SB 172 would modify California’s already existing storage laws, which include a patchwork of local restrictions in addition to requiring firearms be inaccessible to both minors and prohibited persons, by providing additional storage requirements and significantly enhanced criminal penalties for failure to comply.
Senate Bill 220 - Firearms dealers: storage and security - Inactive
SB 220 would further increase the mandatory storage and security requirements for licensed firearms dealers. California already has some of the strictest laws in the country regarding how dealers must store and secure firearms. This bill simply places more costs and mandates on law-abiding business owners.
Senate Bill 281 - Gun Shows at the Cow Palace - awaiting Assembly Committee assignment
AB 1096 require the sheriff of a county, or the chief or other head of a municipal police department, to issue a license to carry a concealed handgun or to carry a loaded and exposed handgun, as specified, if good cause exists for the issuance and the applicant is of good moral character and satisfies certain other criteria.
On Monday, January 30, the Bureau of Alcohol, Tobacco, Firearms, and Explosives’ (ATF) published the final Factoring Criteria for Firearms with Attached “Stabilizing Braces” rule for public inspection in the federal register.
Today, Representative Chuck Brannan (R-10) filed House Bill 543, the NRA-backed constitutional carry bill. The Constitutional Rights, Rule of Law & Government Operations Subcommittee will hear it on February 7th from 4-6PM. Florida is currently in ...
Friday morning at 8:30 a.m. the Public Safety Finance and Policy committee will meet in Capitol Room 120 to vote on numerous gun control bills. Please contact the committee members today asking them to oppose the "red ...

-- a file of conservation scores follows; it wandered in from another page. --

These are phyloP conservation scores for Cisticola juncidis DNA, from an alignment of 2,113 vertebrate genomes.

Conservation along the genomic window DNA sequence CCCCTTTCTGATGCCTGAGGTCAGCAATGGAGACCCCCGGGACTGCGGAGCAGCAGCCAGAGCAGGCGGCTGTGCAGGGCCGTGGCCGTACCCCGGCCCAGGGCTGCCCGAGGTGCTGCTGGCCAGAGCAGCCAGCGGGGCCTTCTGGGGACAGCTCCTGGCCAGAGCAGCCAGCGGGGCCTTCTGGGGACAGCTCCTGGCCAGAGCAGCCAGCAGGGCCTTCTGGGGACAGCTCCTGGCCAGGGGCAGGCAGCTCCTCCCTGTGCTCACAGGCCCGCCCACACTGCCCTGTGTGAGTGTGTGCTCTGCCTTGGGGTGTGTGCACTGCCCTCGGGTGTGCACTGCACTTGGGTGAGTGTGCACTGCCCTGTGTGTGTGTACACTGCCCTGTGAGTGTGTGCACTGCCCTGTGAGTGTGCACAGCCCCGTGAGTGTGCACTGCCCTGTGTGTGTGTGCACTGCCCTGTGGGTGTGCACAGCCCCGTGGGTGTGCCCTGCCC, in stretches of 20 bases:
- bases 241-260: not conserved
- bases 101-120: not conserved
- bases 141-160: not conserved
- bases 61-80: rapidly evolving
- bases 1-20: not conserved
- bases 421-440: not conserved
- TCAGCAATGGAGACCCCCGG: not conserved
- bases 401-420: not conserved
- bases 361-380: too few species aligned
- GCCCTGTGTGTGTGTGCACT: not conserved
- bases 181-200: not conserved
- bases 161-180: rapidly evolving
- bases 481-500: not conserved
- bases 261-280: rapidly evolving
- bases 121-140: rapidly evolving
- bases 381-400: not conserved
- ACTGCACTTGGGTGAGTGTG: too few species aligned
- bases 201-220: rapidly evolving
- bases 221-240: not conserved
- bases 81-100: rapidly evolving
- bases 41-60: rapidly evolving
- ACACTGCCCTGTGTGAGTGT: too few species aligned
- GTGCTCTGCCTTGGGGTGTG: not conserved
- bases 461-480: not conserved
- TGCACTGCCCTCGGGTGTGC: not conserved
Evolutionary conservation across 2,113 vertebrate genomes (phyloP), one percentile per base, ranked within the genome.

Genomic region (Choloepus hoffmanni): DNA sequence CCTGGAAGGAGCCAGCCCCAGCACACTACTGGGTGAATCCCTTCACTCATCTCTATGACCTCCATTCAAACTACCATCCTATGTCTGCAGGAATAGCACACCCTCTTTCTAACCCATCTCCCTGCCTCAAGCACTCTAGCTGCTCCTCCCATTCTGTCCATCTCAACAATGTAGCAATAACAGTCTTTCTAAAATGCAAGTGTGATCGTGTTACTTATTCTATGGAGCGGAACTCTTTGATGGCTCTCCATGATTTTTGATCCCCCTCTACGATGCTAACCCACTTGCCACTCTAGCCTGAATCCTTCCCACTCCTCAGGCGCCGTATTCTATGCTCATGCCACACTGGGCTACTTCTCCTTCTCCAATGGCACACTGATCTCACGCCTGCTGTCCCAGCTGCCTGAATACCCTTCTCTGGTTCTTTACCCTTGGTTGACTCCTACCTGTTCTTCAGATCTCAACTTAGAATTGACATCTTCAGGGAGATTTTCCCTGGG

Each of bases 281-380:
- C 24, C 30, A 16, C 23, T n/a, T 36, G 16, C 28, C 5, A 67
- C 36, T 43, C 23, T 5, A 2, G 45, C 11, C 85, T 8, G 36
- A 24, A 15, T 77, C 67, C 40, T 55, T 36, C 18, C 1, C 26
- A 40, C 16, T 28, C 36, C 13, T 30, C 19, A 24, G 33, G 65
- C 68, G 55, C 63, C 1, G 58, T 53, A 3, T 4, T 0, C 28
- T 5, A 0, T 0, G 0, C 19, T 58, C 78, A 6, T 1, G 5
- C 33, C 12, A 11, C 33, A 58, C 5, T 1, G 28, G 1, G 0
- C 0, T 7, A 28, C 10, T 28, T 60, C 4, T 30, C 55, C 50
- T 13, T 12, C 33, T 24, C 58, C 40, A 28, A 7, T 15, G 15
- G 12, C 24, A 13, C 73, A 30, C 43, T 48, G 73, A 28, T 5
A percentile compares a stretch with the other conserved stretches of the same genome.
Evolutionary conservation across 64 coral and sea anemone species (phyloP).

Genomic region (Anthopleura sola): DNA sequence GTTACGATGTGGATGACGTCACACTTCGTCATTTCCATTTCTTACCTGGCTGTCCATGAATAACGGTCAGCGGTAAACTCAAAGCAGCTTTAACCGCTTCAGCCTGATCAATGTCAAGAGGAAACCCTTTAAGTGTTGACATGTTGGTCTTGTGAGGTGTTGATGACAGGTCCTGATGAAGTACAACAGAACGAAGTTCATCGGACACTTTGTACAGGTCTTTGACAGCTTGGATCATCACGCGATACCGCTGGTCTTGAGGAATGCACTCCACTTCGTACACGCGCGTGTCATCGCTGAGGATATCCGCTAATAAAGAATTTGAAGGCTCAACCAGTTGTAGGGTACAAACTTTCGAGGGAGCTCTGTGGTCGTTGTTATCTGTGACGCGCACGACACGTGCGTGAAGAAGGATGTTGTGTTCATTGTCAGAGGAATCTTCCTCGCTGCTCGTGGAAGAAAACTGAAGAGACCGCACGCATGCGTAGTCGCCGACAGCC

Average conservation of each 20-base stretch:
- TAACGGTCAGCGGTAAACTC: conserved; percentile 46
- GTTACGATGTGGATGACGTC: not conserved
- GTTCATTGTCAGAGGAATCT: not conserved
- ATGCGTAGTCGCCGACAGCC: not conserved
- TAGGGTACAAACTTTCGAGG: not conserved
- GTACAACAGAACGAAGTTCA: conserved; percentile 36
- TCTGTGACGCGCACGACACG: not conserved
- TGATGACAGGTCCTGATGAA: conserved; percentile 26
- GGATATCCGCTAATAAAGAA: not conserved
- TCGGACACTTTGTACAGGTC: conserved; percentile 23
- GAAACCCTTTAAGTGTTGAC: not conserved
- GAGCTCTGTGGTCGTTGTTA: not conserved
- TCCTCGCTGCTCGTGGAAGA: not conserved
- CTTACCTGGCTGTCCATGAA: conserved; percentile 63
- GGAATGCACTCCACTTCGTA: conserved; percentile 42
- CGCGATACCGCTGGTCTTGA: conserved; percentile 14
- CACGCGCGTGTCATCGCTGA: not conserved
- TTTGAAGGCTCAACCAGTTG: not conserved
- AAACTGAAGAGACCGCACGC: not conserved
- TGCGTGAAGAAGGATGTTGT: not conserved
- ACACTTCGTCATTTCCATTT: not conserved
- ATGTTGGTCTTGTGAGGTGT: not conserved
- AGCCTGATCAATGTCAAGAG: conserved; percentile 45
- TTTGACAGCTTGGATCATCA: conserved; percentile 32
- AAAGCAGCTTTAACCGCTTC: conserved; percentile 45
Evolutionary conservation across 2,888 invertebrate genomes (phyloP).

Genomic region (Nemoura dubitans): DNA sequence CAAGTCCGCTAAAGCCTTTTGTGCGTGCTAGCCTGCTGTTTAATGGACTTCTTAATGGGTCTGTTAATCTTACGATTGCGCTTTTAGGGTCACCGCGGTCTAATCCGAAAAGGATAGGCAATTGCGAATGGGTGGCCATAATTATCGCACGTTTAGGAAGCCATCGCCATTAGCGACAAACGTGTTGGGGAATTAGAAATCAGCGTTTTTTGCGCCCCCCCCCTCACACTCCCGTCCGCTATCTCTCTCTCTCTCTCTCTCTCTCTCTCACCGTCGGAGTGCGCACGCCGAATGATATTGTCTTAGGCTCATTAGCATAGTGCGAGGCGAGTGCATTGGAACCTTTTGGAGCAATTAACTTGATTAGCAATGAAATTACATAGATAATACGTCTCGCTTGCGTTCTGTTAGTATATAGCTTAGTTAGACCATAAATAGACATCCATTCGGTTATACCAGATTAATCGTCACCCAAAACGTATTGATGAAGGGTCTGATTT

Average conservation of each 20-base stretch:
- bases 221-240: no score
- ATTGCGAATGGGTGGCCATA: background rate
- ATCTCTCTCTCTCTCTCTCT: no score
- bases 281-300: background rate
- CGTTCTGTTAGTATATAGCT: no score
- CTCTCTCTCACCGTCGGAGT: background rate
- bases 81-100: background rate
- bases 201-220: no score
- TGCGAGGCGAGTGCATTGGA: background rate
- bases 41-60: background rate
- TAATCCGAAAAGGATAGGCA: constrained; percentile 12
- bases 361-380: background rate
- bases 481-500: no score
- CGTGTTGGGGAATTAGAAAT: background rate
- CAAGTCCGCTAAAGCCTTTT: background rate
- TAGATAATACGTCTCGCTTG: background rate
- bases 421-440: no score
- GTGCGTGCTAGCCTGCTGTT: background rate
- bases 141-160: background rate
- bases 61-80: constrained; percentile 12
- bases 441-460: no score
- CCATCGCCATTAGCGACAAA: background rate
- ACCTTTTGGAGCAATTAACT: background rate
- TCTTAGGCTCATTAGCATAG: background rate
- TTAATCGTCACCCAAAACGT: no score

On Monday, February 6, the New Mexico Senate Health & Public Affairs Committee will hold a public hearing on Senate Bill 171 by Sen. Bill Soules (D-Las Cruces), legislation that attempts to supersede federal law and make it a ...
On February 9th, the Senate Law and Justice Committee will hold a public hearing for Senate Bill 5232, the companion to House Bill 1144, which imposes a firearm permit requirement, a 10-day waiting period scheme, and allows indefinite ...
On February 28, the Bureau of Alcohol, Tobacco, Firearms and Explosives (“ATF”) denied approximately 850 Form 1 applications for prospective makers of suppressors. These denials were apparently made due to a change in ATF policy ...
The New Mexico Legislature convenes TODAY for its 60-day session and progressive, anti-gun lawmakers have already filed a laundry list of extremist gun control proposals that would make Biden and Bloomberg proud.
In an attempt to deflect from their own woeful mismanagement, Mexican politicians often try to blame the country’s violent crime problem on Americans’ Second Amendment rights. However, recent news regarding at least one drug cartel ...
Established in 1975, the Institute for Legislative Action (ILA) is the "lobbying" arm of the National Rifle Association of America. ILA is responsible for preserving the right of all law-abiding individuals in the legislative, political, and legal arenas, to purchase, possess and use firearms for legitimate purposes as guaranteed by the Second Amendment to the U.S. Constitution.